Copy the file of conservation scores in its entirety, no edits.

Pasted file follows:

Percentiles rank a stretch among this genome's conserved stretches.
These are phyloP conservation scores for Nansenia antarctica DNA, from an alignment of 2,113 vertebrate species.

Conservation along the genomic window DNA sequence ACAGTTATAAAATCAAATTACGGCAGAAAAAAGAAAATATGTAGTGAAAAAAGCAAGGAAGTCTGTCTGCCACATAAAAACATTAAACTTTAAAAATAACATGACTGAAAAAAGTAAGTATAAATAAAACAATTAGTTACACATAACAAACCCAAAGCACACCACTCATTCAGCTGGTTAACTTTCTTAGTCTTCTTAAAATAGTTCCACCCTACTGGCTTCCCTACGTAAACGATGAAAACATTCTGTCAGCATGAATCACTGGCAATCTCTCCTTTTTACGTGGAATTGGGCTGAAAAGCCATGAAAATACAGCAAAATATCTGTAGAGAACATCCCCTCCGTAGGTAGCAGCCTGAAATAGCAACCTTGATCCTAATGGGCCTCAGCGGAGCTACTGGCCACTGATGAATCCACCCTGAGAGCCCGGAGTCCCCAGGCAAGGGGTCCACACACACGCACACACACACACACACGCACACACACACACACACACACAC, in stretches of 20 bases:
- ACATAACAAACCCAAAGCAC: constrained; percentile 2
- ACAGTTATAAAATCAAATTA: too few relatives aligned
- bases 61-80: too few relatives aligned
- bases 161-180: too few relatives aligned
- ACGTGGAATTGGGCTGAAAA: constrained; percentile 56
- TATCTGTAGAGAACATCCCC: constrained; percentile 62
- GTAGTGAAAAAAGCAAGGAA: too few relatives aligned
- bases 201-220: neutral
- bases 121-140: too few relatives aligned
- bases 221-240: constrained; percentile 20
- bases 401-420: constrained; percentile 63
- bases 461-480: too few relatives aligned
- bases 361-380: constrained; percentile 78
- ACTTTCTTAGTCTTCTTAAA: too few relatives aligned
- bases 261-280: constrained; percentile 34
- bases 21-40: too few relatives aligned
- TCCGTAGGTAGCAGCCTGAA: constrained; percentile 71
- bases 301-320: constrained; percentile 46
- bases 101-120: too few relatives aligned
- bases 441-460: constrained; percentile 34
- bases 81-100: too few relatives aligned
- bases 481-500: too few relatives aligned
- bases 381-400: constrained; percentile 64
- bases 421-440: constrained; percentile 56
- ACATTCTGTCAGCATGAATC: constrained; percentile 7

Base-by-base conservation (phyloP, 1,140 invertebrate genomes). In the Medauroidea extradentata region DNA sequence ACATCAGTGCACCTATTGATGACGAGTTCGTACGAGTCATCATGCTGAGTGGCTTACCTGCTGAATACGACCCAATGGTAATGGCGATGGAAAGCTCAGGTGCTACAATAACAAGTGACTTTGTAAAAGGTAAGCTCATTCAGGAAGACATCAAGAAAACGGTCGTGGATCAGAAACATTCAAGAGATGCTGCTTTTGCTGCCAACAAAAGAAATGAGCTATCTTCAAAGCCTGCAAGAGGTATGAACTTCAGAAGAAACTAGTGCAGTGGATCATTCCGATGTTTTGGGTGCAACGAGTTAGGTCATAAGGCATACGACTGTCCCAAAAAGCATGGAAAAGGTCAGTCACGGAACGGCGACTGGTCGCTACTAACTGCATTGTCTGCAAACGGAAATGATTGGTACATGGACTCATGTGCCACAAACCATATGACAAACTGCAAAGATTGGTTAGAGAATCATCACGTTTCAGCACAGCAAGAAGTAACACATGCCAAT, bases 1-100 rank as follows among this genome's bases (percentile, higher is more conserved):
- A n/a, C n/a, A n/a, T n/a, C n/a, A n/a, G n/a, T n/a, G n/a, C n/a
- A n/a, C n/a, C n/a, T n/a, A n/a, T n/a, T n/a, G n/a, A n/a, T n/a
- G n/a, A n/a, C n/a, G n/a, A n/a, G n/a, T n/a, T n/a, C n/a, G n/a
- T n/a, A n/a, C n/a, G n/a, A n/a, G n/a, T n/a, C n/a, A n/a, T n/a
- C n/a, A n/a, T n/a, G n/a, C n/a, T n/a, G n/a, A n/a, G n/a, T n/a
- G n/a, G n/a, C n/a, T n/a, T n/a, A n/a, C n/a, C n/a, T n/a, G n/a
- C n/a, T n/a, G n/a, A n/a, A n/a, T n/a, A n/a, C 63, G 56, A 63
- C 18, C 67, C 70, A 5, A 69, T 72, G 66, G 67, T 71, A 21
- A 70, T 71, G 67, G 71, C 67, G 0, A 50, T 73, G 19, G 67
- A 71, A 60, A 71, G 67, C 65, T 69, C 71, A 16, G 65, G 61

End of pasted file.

Percentiles rank a stretch among this genome's conserved stretches.
These are phyloP conservation scores for Nansenia antarctica DNA, from an alignment of 2,113 vertebrate species.

Conservation along the genomic window DNA sequence ACAGTTATAAAATCAAATTACGGCAGAAAAAAGAAAATATGTAGTGAAAAAAGCAAGGAAGTCTGTCTGCCACATAAAAACATTAAACTTTAAAAATAACATGACTGAAAAAAGTAAGTATAAATAAAACAATTAGTTACACATAACAAACCCAAAGCACACCACTCATTCAGCTGGTTAACTTTCTTAGTCTTCTTAAAATAGTTCCACCCTACTGGCTTCCCTACGTAAACGATGAAAACATTCTGTCAGCATGAATCACTGGCAATCTCTCCTTTTTACGTGGAATTGGGCTGAAAAGCCATGAAAATACAGCAAAATATCTGTAGAGAACATCCCCTCCGTAGGTAGCAGCCTGAAATAGCAACCTTGATCCTAATGGGCCTCAGCGGAGCTACTGGCCACTGATGAATCCACCCTGAGAGCCCGGAGTCCCCAGGCAAGGGGTCCACACACACGCACACACACACACACACGCACACACACACACACACACACAC, in stretches of 20 bases:
- ACATAACAAACCCAAAGCAC: constrained; percentile 2
- ACAGTTATAAAATCAAATTA: too few relatives aligned
- bases 61-80: too few relatives aligned
- bases 161-180: too few relatives aligned
- ACGTGGAATTGGGCTGAAAA: constrained; percentile 56
- TATCTGTAGAGAACATCCCC: constrained; percentile 62
- GTAGTGAAAAAAGCAAGGAA: too few relatives aligned
- bases 201-220: neutral
- bases 121-140: too few relatives aligned
- bases 221-240: constrained; percentile 20
- bases 401-420: constrained; percentile 63
- bases 461-480: too few relatives aligned
- bases 361-380: constrained; percentile 78
- ACTTTCTTAGTCTTCTTAAA: too few relatives aligned
- bases 261-280: constrained; percentile 34
- bases 21-40: too few relatives aligned
- TCCGTAGGTAGCAGCCTGAA: constrained; percentile 71
- bases 301-320: constrained; percentile 46
- bases 101-120: too few relatives aligned
- bases 441-460: constrained; percentile 34
- bases 81-100: too few relatives aligned
- bases 481-500: too few relatives aligned
- bases 381-400: constrained; percentile 64
- bases 421-440: constrained; percentile 56
- ACATTCTGTCAGCATGAATC: constrained; percentile 7

Base-by-base conservation (phyloP, 1,140 invertebrate genomes). In the Medauroidea extradentata region DNA sequence ACATCAGTGCACCTATTGATGACGAGTTCGTACGAGTCATCATGCTGAGTGGCTTACCTGCTGAATACGACCCAATGGTAATGGCGATGGAAAGCTCAGGTGCTACAATAACAAGTGACTTTGTAAAAGGTAAGCTCATTCAGGAAGACATCAAGAAAACGGTCGTGGATCAGAAACATTCAAGAGATGCTGCTTTTGCTGCCAACAAAAGAAATGAGCTATCTTCAAAGCCTGCAAGAGGTATGAACTTCAGAAGAAACTAGTGCAGTGGATCATTCCGATGTTTTGGGTGCAACGAGTTAGGTCATAAGGCATACGACTGTCCCAAAAAGCATGGAAAAGGTCAGTCACGGAACGGCGACTGGTCGCTACTAACTGCATTGTCTGCAAACGGAAATGATTGGTACATGGACTCATGTGCCACAAACCATATGACAAACTGCAAAGATTGGTTAGAGAATCATCACGTTTCAGCACAGCAAGAAGTAACACATGCCAAT, bases 1-100 rank as follows among this genome's bases (percentile, higher is more conserved):
- A n/a, C n/a, A n/a, T n/a, C n/a, A n/a, G n/a, T n/a, G n/a, C n/a
- A n/a, C n/a, C n/a, T n/a, A n/a, T n/a, T n/a, G n/a, A n/a, T n/a
- G n/a, A n/a, C n/a, G n/a, A n/a, G n/a, T n/a, T n/a, C n/a, G n/a
- T n/a, A n/a, C n/a, G n/a, A n/a, G n/a, T n/a, C n/a, A n/a, T n/a
- C n/a, A n/a, T n/a, G n/a, C n/a, T n/a, G n/a, A n/a, G n/a, T n/a
- G n/a, G n/a, C n/a, T n/a, T n/a, A n/a, C n/a, C n/a, T n/a, G n/a
- C n/a, T n/a, G n/a, A n/a, A n/a, T n/a, A n/a, C 63, G 56, A 63
- C 18, C 67, C 70, A 5, A 69, T 72, G 66, G 67, T 71, A 21
- A 70, T 71, G 67, G 71, C 67, G 0, A 50, T 73, G 19, G 67
- A 71, A 60, A 71, G 67, C 65, T 69, C 71, A 16, G 65, G 61